DALLAS -- Coming home from Haiti wasn't supposed to have tears of sorrow.
"Unfortunately I still feel like this ground is moving," Lila Foree said.
She is among four of the 12 from Highland Park United Methodist Church to share survivor stories on Friday.
They recounted what it was like when their charity eye clinic collapsed during Tuesday's earthquake.
"Karen Gardner was compressed. She could hardly breathe," said Alex Paz, 36, colleague. "Jean [Arnwine] was under a table on her back with everything over her. She was unsure. She was afraid. She was like, 'If you keep working, this is going to fall on me more. If it falls on me more it's going to crush my stomach.'"
Five were trapped inside the destroyed one-story building including Foree's husband, Ken.
"So I looked around at the corner of the building where the room was located where he was. I didn't realize Dr. [Gary] Fish was with him, but there was nothing left of that corner of the building. It was a pile of concrete rubble."
What happened next, they believe, was a miracle.
"If this guy didn't show up," Paz added, "Maybe, Nancy, we could have gotten out, but we couldn't have saved Jean and Karen."
Miners freed the trapped members of the Dallas group in a little more than five hours.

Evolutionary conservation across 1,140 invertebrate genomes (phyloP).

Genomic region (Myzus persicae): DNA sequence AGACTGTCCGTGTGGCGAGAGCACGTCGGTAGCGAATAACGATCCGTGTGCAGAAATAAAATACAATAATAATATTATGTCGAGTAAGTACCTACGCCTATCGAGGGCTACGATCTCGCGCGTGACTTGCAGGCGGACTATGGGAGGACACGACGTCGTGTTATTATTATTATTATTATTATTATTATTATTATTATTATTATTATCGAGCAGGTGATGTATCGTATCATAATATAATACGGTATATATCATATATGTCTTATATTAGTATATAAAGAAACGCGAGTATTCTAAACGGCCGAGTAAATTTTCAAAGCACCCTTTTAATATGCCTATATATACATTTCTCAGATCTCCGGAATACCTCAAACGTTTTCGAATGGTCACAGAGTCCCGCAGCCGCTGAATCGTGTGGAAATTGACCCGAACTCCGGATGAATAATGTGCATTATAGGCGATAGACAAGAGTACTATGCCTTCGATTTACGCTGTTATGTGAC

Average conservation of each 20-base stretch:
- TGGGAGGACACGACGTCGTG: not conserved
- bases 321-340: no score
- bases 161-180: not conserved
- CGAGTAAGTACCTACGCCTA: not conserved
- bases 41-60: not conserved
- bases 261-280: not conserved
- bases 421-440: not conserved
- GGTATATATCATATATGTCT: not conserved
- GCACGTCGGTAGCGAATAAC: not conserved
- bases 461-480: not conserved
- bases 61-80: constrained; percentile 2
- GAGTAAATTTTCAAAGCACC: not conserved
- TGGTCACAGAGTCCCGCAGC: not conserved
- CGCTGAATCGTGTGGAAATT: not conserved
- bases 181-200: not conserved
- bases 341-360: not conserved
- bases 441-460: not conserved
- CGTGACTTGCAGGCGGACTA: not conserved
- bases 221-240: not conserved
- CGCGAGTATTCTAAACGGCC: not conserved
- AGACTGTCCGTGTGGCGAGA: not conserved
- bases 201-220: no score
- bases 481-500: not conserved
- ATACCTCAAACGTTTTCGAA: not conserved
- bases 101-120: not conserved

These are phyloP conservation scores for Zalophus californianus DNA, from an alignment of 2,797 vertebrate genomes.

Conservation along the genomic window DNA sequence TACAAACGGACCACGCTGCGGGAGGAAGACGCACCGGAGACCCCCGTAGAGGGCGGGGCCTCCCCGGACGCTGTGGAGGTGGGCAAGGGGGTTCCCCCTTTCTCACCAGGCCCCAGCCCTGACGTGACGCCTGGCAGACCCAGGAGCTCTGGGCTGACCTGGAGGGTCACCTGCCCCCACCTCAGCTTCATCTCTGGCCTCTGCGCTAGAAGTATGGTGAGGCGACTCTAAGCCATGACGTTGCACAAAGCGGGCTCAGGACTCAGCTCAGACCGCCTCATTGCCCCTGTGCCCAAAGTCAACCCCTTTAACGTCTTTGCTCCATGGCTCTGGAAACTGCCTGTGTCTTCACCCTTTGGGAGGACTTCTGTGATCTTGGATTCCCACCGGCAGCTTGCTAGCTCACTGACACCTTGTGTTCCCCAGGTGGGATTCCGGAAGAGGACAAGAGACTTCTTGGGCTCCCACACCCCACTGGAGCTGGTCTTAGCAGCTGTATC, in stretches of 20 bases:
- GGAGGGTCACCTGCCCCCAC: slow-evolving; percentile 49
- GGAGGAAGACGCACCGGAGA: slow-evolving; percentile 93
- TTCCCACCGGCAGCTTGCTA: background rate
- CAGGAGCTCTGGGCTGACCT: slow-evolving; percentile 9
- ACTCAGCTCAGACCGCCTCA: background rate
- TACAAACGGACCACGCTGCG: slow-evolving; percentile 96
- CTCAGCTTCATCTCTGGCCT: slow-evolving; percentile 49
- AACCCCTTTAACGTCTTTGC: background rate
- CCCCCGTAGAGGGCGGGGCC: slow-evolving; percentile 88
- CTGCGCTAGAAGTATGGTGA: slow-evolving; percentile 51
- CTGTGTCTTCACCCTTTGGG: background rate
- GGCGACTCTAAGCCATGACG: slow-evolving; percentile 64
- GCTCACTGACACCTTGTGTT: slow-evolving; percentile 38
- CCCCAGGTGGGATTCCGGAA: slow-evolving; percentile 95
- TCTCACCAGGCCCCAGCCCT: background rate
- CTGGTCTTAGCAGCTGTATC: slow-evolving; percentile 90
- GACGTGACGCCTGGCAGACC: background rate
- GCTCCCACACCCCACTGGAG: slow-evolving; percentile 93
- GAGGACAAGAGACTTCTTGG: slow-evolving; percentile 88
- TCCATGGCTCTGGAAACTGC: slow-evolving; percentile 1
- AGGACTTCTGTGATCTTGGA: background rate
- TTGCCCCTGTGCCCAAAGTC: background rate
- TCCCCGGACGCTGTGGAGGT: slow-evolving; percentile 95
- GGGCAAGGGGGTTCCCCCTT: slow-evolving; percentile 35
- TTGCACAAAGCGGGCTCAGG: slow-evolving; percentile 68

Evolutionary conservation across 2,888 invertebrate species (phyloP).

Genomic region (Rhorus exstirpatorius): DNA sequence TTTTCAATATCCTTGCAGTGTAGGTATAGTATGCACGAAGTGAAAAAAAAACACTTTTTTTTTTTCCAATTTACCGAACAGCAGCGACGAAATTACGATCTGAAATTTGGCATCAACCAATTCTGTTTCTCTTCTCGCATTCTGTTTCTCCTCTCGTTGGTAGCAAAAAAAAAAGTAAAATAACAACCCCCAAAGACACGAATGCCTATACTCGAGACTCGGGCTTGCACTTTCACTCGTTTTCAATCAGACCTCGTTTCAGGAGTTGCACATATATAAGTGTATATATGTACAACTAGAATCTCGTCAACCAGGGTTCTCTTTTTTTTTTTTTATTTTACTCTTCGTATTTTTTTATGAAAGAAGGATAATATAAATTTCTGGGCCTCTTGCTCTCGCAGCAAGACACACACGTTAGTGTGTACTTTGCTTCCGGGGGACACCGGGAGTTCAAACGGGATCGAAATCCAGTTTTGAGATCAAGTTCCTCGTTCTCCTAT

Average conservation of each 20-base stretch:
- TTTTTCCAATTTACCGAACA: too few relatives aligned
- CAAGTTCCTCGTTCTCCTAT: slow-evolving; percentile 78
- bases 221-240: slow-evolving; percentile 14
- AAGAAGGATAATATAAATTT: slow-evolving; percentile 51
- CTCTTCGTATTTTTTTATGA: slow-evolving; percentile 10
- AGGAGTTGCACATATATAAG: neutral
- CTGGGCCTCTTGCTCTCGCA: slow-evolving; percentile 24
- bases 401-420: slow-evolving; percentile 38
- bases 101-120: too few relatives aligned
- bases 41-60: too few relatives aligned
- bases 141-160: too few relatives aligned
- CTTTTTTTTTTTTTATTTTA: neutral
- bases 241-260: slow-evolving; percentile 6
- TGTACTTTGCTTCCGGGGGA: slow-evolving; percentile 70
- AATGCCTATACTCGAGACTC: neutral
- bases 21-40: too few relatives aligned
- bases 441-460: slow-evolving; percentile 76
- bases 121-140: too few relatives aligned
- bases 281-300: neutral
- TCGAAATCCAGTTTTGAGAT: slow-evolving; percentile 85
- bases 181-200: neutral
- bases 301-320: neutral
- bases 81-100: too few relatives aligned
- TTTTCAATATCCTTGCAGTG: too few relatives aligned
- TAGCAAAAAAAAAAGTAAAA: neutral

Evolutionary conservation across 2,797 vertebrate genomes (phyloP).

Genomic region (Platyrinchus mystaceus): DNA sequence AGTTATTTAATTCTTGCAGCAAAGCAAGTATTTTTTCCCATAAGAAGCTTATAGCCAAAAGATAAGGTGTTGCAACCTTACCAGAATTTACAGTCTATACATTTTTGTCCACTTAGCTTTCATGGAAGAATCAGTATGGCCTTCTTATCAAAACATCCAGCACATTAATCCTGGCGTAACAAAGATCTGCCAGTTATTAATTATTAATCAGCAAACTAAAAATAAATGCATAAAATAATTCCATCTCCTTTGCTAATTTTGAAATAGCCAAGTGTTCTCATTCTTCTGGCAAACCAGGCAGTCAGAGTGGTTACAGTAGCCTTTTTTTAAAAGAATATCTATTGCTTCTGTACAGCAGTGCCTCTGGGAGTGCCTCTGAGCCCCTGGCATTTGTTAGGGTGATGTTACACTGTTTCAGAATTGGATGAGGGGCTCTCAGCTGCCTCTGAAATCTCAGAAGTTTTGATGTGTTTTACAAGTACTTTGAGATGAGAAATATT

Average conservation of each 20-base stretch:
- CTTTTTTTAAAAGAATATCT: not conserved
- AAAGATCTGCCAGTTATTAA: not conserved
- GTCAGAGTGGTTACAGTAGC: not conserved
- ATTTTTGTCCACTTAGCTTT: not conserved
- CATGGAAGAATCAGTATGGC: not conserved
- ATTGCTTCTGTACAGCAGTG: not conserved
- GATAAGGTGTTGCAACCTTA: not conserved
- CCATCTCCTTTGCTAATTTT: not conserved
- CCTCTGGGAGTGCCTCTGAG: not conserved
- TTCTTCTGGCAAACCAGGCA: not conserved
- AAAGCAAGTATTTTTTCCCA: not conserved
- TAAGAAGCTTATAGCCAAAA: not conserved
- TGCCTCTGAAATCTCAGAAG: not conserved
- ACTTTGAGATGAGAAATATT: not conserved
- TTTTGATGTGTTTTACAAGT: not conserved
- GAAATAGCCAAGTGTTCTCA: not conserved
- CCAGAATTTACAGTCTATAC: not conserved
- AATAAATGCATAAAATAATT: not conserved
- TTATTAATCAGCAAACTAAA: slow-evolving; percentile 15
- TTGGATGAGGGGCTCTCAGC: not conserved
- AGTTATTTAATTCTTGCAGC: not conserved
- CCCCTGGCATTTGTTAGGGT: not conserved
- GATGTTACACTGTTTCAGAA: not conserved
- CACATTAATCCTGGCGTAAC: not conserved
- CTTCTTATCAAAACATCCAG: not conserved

"He and his team are mine evacuation specialists," Foree said. "Nobody knew why they were there."
But Jean Arnwine, pinned under concrete for several hours, suffered severe internal injuries during the ordeal Tuesday night.
On Wednesday, friends got her to a United Nations hospital in a neighboring town for treatment.
Hours later she was rushed to the Port-au-Prince airport for evacuation.
"From there we just waited," Paz said. "Dr. Fish told us 'They couldn't take her tonight because she couldn't sit up. If she could sit up, they would have taken her to Miami.'"
She was flown south instead.
A French surgical plane carried Arnwine and Fish, who suffered broken ribs, to the eastern Caribbean island of Guadeloupe.
"She was unconscious but alive when they landed, and the surgeons and the doctors on the ground were unable to revive her," said Kim Gifford, church spokeswoman. "She passed away at 12:15 a.m. [Friday]. They said her internal injuries were just too severe."
Arnwine, 49, loved her experience in Haiti, friends remembered -- helping others even though she never received enough herself.
Her husband and two children are making arrangements to have her body returned to Dallas.
Fish is expected to return soon, as well.